GREEN BAY, Wis. (WBAY) A 20-year-old Green Bay man is charged for hitting and seriously injuring a pedestrian in Green Bay earlier this week.
Court records show Anthony Cazzola drove with a suspended license and hit an 81-year-old man who was crossing in the middle of Nelson Street Tuesday night.
According to a criminal complaint, witnesses told police Cazzola was speeding, and he told investigators the brake line on his car broke when he tried to stop.
The pedestrian suffered serious, life-threatening injuries.
Cazzola was charged with a felony for causing great bodily harm while operating with a suspended license.
There is growing concern across Wisconsin as more and more pedestrians are being hit this year.
"Driving is a complex task that seems very simple, and it is, until you have something go wrong," says Peter Fllucke, president of We Bike, Etc.
Flucke calls Wisconsin Department of Transportation statistics scary.
They show 30 pedestrians have already been killed in the state half way through this year.
Last year, 20 pedestrians had died by the end of June.
"I spend my career trying to stop these things, and the hard part about this is these crashes are so predictable," says Flucke.
He is a former police officer, but now sits on the Brown County Traffic Safety Commission and travels the country to educate motorists and pedestrians. He knows the laws and knows how to stay safe.
He took us to Mason Street near downtown Green Bay and tried using the crosswalk, first wearing a dark jacket.
Cars never even slowed down.
He switched to a bright-colored shirt, which he says helps motorists see pedestrians better. Still nothing.
"One of the things we're going to demonstrate is a trick they've been teaching kids and teenagers in Europe for years. Put your arm out into the crosswalk. Turn and make eye contact with the motorist," he suggests. "Then between the signs and the markings on the road, it should be very clear to any motorist."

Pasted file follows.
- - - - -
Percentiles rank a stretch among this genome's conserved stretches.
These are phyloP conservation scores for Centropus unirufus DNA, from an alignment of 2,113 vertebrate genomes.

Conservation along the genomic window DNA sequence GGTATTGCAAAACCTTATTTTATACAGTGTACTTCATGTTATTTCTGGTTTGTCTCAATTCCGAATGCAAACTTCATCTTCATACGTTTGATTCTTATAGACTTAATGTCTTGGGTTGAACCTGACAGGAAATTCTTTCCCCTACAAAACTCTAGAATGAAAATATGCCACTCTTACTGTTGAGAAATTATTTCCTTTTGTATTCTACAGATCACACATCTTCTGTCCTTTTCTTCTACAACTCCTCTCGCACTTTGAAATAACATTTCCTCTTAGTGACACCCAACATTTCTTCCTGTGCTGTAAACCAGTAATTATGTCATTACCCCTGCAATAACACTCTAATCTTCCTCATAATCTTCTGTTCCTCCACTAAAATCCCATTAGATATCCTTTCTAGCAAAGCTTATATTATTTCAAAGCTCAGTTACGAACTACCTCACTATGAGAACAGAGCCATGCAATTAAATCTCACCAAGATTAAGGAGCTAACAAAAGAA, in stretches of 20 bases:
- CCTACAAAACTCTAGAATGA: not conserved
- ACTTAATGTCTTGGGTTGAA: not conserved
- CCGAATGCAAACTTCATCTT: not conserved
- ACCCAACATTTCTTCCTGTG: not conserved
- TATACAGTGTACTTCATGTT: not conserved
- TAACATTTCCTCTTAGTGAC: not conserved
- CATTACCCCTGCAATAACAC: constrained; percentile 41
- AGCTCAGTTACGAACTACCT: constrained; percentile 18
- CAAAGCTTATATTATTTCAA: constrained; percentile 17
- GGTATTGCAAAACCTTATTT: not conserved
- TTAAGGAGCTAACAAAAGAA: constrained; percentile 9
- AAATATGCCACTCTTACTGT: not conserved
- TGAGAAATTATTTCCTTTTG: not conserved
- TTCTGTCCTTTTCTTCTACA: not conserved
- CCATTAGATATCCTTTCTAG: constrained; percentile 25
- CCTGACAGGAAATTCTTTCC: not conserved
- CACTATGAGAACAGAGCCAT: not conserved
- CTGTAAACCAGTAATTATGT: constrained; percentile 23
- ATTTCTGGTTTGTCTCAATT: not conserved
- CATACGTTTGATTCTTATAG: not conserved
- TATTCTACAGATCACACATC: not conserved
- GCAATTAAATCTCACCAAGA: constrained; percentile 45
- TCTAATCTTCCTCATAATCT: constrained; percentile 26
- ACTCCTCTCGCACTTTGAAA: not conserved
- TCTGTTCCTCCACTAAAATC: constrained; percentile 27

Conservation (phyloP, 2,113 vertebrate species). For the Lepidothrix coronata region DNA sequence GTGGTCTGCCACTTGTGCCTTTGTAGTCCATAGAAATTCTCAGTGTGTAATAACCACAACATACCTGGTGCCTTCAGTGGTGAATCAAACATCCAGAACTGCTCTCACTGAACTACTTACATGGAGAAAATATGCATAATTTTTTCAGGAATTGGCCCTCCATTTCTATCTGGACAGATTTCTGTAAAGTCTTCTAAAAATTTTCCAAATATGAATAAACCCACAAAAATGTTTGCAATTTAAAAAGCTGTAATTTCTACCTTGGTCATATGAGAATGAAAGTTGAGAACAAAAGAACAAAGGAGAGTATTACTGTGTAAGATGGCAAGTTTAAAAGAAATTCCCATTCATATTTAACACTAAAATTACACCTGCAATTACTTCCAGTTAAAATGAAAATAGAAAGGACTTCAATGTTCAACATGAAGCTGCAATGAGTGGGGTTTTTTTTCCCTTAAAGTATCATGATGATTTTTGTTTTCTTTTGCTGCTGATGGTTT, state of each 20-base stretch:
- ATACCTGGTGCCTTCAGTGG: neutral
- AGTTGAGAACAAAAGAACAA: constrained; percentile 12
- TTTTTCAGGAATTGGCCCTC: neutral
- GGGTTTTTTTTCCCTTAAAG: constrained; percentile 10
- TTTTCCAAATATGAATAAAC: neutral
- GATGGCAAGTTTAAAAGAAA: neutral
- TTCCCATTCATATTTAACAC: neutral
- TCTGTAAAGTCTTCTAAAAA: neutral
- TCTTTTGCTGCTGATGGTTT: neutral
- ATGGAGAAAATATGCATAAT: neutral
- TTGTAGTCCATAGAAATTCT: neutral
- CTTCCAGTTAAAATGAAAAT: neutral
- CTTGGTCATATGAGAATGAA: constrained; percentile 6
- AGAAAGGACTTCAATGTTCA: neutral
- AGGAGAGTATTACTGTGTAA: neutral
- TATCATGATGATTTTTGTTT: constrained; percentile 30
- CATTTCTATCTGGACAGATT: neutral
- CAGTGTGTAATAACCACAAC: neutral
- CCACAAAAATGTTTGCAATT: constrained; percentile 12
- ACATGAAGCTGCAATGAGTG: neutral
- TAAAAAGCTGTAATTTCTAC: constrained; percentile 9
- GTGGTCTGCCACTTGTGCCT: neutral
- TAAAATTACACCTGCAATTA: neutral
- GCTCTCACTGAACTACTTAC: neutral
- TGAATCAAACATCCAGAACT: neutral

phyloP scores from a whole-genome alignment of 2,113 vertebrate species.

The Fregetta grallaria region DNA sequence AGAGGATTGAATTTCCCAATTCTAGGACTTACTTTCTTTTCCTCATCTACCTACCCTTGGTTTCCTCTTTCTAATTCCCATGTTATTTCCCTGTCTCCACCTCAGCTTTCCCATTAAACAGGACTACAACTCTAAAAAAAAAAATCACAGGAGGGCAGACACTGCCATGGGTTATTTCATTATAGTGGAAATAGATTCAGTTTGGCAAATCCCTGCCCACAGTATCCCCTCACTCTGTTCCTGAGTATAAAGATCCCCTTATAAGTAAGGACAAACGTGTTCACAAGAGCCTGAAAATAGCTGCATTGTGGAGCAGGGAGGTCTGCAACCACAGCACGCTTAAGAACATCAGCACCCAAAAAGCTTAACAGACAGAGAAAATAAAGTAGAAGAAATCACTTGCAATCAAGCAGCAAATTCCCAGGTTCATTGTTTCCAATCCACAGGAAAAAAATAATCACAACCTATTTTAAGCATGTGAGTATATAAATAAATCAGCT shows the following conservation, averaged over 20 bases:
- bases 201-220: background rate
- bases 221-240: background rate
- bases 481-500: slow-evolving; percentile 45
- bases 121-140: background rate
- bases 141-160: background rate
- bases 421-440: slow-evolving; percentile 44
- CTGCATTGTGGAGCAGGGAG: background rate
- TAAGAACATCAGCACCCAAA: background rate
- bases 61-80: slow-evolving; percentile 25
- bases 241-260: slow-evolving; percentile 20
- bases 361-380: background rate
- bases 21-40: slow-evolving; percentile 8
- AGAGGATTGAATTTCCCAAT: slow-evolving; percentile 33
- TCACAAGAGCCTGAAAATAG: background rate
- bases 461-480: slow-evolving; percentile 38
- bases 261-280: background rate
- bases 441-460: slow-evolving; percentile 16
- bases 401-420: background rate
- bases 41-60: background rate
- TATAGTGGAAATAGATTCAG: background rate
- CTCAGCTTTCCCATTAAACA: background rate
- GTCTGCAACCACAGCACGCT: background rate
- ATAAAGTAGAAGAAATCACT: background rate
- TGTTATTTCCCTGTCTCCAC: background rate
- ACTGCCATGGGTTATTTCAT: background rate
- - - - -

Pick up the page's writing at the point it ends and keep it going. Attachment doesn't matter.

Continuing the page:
But it's clearly not.
Flucke put on a florescent yellow jacket and hat and put one foot into the crosswalk, which the law says should tell drivers to stop, but most paid no attention. One car even zoomed right by Flucke as he was already half-way across the street.
"The most important thing when you're a pedestrian is to be purposeful when you're crossing the street," he says, adding that it's important motorists can tell you are trying to cross the street.
The Wisconsin DOT Bureau of Transportation Safety says 1,227 pedestrians were injured in the state in 2015.
Most crashes happened during the week, especially Thursdays, in late afternoon, between 3:00-7:00 p.m.
Flucke believes speed and distractions by both pedestrians and motorists are partly to blame.
"We know how these things happen. They're predictable. And if they're predictable, they should be preventable," he says.
Click on the links to the right or below for more information on pedestrian laws and safety tips.